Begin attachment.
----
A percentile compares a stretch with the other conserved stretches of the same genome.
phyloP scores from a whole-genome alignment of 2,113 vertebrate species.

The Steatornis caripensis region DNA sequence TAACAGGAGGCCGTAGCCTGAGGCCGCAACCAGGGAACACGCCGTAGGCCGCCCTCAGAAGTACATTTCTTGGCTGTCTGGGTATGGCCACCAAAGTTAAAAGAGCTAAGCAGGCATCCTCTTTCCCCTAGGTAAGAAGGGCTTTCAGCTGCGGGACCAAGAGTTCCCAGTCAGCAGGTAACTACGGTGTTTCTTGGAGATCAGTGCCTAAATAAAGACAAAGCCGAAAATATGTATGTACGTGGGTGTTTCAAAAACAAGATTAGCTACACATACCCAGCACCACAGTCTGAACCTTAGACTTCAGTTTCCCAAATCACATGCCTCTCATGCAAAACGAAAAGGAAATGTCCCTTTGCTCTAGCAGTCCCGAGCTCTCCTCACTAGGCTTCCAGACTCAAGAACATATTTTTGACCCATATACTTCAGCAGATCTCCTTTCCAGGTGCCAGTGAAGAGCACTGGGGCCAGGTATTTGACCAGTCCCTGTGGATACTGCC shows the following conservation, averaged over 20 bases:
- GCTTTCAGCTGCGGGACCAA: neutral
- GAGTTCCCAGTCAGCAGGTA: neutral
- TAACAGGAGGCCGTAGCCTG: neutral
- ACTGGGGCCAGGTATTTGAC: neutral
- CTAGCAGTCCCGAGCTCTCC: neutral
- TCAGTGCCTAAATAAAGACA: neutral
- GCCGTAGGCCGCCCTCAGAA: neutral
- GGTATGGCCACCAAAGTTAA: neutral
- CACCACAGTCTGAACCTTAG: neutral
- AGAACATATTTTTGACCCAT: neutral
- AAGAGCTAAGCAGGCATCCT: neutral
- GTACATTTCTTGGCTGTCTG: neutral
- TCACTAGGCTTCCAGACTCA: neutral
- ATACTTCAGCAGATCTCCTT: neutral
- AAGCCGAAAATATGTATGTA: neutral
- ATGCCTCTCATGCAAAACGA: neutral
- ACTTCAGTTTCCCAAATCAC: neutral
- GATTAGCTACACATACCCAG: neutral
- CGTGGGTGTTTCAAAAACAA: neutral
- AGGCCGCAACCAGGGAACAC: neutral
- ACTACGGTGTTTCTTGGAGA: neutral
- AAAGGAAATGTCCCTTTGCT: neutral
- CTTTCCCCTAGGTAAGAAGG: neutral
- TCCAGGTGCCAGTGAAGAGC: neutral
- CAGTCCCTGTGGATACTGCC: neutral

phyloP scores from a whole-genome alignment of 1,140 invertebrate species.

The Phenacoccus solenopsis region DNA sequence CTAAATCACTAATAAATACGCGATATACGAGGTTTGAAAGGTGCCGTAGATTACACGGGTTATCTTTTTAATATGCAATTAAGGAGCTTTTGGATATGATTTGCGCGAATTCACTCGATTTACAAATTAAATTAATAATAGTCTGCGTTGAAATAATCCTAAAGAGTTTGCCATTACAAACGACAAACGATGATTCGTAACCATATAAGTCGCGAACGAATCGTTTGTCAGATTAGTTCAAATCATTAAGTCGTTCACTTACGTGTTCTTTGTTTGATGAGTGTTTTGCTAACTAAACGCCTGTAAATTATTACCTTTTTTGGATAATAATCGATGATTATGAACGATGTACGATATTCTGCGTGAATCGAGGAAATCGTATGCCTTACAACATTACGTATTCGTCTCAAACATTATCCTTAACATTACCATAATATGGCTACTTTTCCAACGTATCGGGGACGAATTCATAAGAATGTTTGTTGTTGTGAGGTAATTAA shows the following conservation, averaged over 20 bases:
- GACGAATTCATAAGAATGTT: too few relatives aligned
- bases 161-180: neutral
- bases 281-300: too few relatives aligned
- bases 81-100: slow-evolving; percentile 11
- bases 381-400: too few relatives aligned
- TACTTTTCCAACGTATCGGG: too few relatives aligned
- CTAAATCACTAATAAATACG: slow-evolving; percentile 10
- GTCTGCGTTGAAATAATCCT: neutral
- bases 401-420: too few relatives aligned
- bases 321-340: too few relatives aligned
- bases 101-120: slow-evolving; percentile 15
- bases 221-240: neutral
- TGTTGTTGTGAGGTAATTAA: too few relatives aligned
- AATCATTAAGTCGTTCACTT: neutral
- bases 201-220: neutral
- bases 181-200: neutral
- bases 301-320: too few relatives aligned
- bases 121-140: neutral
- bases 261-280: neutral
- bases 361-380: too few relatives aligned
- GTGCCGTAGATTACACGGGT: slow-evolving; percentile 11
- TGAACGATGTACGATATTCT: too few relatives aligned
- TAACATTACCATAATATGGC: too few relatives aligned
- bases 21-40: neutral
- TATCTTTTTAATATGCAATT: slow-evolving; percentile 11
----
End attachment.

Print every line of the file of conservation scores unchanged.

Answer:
A percentile compares a stretch with the other conserved stretches of the same genome.
phyloP scores from a whole-genome alignment of 2,113 vertebrate species.

The Steatornis caripensis region DNA sequence TAACAGGAGGCCGTAGCCTGAGGCCGCAACCAGGGAACACGCCGTAGGCCGCCCTCAGAAGTACATTTCTTGGCTGTCTGGGTATGGCCACCAAAGTTAAAAGAGCTAAGCAGGCATCCTCTTTCCCCTAGGTAAGAAGGGCTTTCAGCTGCGGGACCAAGAGTTCCCAGTCAGCAGGTAACTACGGTGTTTCTTGGAGATCAGTGCCTAAATAAAGACAAAGCCGAAAATATGTATGTACGTGGGTGTTTCAAAAACAAGATTAGCTACACATACCCAGCACCACAGTCTGAACCTTAGACTTCAGTTTCCCAAATCACATGCCTCTCATGCAAAACGAAAAGGAAATGTCCCTTTGCTCTAGCAGTCCCGAGCTCTCCTCACTAGGCTTCCAGACTCAAGAACATATTTTTGACCCATATACTTCAGCAGATCTCCTTTCCAGGTGCCAGTGAAGAGCACTGGGGCCAGGTATTTGACCAGTCCCTGTGGATACTGCC shows the following conservation, averaged over 20 bases:
- GCTTTCAGCTGCGGGACCAA: neutral
- GAGTTCCCAGTCAGCAGGTA: neutral
- TAACAGGAGGCCGTAGCCTG: neutral
- ACTGGGGCCAGGTATTTGAC: neutral
- CTAGCAGTCCCGAGCTCTCC: neutral
- TCAGTGCCTAAATAAAGACA: neutral
- GCCGTAGGCCGCCCTCAGAA: neutral
- GGTATGGCCACCAAAGTTAA: neutral
- CACCACAGTCTGAACCTTAG: neutral
- AGAACATATTTTTGACCCAT: neutral
- AAGAGCTAAGCAGGCATCCT: neutral
- GTACATTTCTTGGCTGTCTG: neutral
- TCACTAGGCTTCCAGACTCA: neutral
- ATACTTCAGCAGATCTCCTT: neutral
- AAGCCGAAAATATGTATGTA: neutral
- ATGCCTCTCATGCAAAACGA: neutral
- ACTTCAGTTTCCCAAATCAC: neutral
- GATTAGCTACACATACCCAG: neutral
- CGTGGGTGTTTCAAAAACAA: neutral
- AGGCCGCAACCAGGGAACAC: neutral
- ACTACGGTGTTTCTTGGAGA: neutral
- AAAGGAAATGTCCCTTTGCT: neutral
- CTTTCCCCTAGGTAAGAAGG: neutral
- TCCAGGTGCCAGTGAAGAGC: neutral
- CAGTCCCTGTGGATACTGCC: neutral

phyloP scores from a whole-genome alignment of 1,140 invertebrate species.

The Phenacoccus solenopsis region DNA sequence CTAAATCACTAATAAATACGCGATATACGAGGTTTGAAAGGTGCCGTAGATTACACGGGTTATCTTTTTAATATGCAATTAAGGAGCTTTTGGATATGATTTGCGCGAATTCACTCGATTTACAAATTAAATTAATAATAGTCTGCGTTGAAATAATCCTAAAGAGTTTGCCATTACAAACGACAAACGATGATTCGTAACCATATAAGTCGCGAACGAATCGTTTGTCAGATTAGTTCAAATCATTAAGTCGTTCACTTACGTGTTCTTTGTTTGATGAGTGTTTTGCTAACTAAACGCCTGTAAATTATTACCTTTTTTGGATAATAATCGATGATTATGAACGATGTACGATATTCTGCGTGAATCGAGGAAATCGTATGCCTTACAACATTACGTATTCGTCTCAAACATTATCCTTAACATTACCATAATATGGCTACTTTTCCAACGTATCGGGGACGAATTCATAAGAATGTTTGTTGTTGTGAGGTAATTAA shows the following conservation, averaged over 20 bases:
- GACGAATTCATAAGAATGTT: too few relatives aligned
- bases 161-180: neutral
- bases 281-300: too few relatives aligned
- bases 81-100: slow-evolving; percentile 11
- bases 381-400: too few relatives aligned
- TACTTTTCCAACGTATCGGG: too few relatives aligned
- CTAAATCACTAATAAATACG: slow-evolving; percentile 10
- GTCTGCGTTGAAATAATCCT: neutral
- bases 401-420: too few relatives aligned
- bases 321-340: too few relatives aligned
- bases 101-120: slow-evolving; percentile 15
- bases 221-240: neutral
- TGTTGTTGTGAGGTAATTAA: too few relatives aligned
- AATCATTAAGTCGTTCACTT: neutral
- bases 201-220: neutral
- bases 181-200: neutral
- bases 301-320: too few relatives aligned
- bases 121-140: neutral
- bases 261-280: neutral
- bases 361-380: too few relatives aligned
- GTGCCGTAGATTACACGGGT: slow-evolving; percentile 11
- TGAACGATGTACGATATTCT: too few relatives aligned
- TAACATTACCATAATATGGC: too few relatives aligned
- bases 21-40: neutral
- TATCTTTTTAATATGCAATT: slow-evolving; percentile 11